Amazing Jake’s fun adventure set to begin - East Valley Tribune: News

Amazing Jake’s fun adventure set to begin

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Posted: Wednesday, July 13, 2005 11:30 am | Updated: 8:59 am, Fri Oct 7, 2011.

The carousel and tea cup rides are ready to spin, the gocarts are lined up on the track and the space-themed wall in the cosmic bowling alley looms over the partly completed and soon to be black-lighted lanes.

The first-ever Amazing Jake’s Food & Fun, a combo indoor amusement park and all-youcan-eat pizza parlor, is speeding at full throttle toward a July 29 opening in a Mesa shopping center.

Behind the newly painted but otherwise nondescript outer walls of a long-empty warehouse store at the northwest corner of Baseline and Gilbert roads is a virtual beehive of hard-hat activity.

The California-based, privately owned Family Entertainment Centers has four other operations, said Becky Sigmond, Amazing Jake’s director of sales and marketing, but this is its first all-indoor amusement center.

Amazing Jake’s is like a potpourri of the favorite features from Peter Piper Pizza, Jillian’s and Fiddlesticks with a climbing rock wall thrown in. "There is something for every age here," Sigmond said. "It’s very family-friendly."

An entry price of $6.99 for adults, less for children, will buy access to an all-you-can-eat buffet that features a dozen pizza choices, eight pasta options from kid-favorite macaroni and cheese to more sophisticated pesto-sauced pasta, soup and potato bars, build-it-yourself salad bar and dessert, Sigmond said. There will be a real bar where adults can buy wine or beer, but nothing harder, and six themed dining rooms with TVs.

"Our big focus is the food — good quality and good price," Sigmond said.

That may be so for the office types Amazing Jake’s hopes to attract for lunch, but parents who stop in with the family just for a bite to eat may have a difficult time convincing the kids that the food is the main draw.

The laser tag room and climbing rock wall are to the right of the entrance.

And behind the walls backing the expansive food bars, Amazing Jake’s features more than 180 video and arcade games, including several that allow players to compete with each other in virtual cars, motorcycles or jet skis.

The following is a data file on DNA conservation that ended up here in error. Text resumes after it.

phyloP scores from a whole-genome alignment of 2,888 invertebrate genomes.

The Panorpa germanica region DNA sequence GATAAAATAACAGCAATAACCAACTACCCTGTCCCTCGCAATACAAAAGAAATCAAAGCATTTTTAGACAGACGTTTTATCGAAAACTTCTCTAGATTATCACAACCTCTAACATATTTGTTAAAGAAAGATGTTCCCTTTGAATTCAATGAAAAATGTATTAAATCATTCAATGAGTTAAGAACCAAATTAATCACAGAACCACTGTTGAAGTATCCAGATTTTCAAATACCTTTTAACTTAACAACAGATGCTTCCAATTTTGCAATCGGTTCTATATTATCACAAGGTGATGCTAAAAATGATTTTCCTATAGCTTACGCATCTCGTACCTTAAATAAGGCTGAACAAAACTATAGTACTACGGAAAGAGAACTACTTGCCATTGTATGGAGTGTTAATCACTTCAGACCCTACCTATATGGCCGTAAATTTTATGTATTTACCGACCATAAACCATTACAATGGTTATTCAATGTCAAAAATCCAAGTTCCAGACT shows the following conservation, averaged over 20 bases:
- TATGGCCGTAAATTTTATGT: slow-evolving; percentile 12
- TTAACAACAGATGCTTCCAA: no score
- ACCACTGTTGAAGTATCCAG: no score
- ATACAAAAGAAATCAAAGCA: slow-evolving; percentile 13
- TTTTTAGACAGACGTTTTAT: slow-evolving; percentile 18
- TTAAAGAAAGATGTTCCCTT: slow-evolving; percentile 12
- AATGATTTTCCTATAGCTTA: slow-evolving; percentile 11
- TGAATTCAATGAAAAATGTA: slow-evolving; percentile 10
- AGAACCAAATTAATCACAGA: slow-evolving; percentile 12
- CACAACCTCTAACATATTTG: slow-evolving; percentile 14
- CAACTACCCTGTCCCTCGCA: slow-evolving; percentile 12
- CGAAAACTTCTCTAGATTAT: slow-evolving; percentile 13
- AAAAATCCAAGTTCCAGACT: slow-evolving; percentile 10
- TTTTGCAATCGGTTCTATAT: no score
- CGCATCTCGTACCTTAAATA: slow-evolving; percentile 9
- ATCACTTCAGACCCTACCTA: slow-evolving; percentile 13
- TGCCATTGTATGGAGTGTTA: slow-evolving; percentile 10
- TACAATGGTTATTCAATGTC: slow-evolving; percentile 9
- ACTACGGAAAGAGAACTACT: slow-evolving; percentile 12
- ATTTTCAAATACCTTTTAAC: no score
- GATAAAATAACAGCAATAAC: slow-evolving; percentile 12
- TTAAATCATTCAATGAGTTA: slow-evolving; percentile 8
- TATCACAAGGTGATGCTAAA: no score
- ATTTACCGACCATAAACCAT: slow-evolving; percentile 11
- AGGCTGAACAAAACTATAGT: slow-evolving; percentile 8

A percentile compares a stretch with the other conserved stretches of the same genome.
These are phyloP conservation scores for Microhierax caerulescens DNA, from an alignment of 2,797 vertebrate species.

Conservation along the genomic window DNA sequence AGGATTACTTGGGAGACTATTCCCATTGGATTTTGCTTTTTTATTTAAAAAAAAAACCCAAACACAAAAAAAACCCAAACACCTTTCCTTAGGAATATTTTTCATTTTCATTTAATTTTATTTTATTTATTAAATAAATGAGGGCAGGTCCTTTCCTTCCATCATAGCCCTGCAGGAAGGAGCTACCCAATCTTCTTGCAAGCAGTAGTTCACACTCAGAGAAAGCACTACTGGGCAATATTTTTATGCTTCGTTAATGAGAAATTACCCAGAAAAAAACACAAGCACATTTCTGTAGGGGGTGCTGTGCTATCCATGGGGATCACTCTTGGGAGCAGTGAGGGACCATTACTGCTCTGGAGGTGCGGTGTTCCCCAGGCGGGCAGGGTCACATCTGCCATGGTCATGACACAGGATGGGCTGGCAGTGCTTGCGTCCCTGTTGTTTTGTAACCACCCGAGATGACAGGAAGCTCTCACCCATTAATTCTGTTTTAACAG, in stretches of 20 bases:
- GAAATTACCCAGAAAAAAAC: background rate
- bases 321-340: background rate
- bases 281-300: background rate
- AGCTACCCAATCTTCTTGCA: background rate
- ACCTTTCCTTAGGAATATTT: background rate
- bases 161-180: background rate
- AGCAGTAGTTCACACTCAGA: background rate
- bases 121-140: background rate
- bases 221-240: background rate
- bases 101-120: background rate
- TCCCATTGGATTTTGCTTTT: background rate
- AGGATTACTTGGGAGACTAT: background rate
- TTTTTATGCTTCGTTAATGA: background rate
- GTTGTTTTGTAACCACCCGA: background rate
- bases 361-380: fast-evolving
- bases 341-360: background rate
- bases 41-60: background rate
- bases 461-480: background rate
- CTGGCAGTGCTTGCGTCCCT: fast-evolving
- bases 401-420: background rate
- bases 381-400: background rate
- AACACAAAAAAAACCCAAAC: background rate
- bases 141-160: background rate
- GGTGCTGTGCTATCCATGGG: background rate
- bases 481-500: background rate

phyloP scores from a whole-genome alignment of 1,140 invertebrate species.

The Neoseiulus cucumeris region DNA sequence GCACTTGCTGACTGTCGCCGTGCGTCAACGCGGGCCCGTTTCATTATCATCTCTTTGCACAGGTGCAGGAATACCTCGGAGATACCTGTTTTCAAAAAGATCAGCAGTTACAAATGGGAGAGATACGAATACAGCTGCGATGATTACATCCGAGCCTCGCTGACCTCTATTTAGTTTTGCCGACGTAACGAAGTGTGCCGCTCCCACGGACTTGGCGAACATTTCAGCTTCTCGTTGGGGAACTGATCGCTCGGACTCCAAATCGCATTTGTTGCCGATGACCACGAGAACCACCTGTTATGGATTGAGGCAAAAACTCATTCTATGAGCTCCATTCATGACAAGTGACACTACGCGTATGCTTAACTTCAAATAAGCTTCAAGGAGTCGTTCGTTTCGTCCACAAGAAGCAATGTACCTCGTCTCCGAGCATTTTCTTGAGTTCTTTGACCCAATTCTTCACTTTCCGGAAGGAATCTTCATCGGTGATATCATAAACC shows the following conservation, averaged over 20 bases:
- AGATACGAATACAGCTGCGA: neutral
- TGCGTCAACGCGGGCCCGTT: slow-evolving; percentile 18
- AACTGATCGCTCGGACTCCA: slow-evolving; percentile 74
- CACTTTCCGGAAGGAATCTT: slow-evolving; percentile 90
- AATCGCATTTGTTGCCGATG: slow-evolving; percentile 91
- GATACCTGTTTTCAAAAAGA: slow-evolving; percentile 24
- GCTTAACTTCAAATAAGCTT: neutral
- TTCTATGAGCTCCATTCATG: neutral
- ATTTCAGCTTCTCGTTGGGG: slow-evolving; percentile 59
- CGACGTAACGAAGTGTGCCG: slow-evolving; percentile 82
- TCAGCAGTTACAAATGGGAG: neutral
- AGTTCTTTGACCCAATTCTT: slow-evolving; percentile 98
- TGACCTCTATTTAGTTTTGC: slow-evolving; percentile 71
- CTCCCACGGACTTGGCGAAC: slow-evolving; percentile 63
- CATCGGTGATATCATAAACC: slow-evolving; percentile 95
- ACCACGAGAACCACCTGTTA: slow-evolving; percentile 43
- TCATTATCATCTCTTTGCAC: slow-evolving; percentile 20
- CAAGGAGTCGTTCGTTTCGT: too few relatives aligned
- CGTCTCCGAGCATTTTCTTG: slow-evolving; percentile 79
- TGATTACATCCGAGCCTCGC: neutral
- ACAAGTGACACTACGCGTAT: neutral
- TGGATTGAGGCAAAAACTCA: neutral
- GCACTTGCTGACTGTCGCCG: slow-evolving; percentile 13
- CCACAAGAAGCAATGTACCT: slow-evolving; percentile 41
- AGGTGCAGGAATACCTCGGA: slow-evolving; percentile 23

The company nixed the high-violence games, Sigmond said, in keeping with Amazing Jake’s familyoriented focus.

About 70 percent of the games spew out tickets that can be redeemed for prizes, she said.

"We will have the largest redemption center in the country," Sigmond said of the 40-foot-long counter and 20-foot-tall wall of shelves workmen are building to house the prizes.

There will be 12 lanes of cosmic bowling, bumper cars and a go-cart track with ribbons and trophies for winners of the heats.

A big chunk of Amazing Jake’s is devoted to Kids City with rides aimed at the 3- to 12-year-old set, and Toddler Town, with "slides and a lot of soft stuff for kids 2 and under to play on and benches for mom," Sigmond said.

Everything except Toddler Town costs money — about $3 for an amusement ride, Sigmond said.

Visitors can get wrist bands, which give them access to free rides, if they are part of a group event, she said. Ten party rooms also will be available for group events, she said.

Amazing Jake’s has hired about 90 percent of the 375 employees it needs, Sigmond said.

Check out their caps. While all will start with black hats, employees can earn different-colored toppers, which come with other perks, including free use of the amusements for family and friends.

Family-focused Mesa was the target market for the first Amazing Jake’s, Sigmond said, and the vacant former HomeBase — a Home Depot-like chain that failed — is the perfect venue.

"The demographics here were the best in the country," she said. The company would like to build another version in the north Valley if the Mesa operation is a hit. The owners are also eyeing Denver.

For the Rustic Hutch, a gift and garden decor store that has been housed at the shopping center for nine years, Amazing Jake’s could be a boon.

The HomeBase, and its later incarnation, House2Home, left the center anchorless nearly four years ago.

"We are looking forward to traffic," said Rustic Hutch owner Sandy Hanft. "There is no anchor to draw people in. It’s a long time coming."

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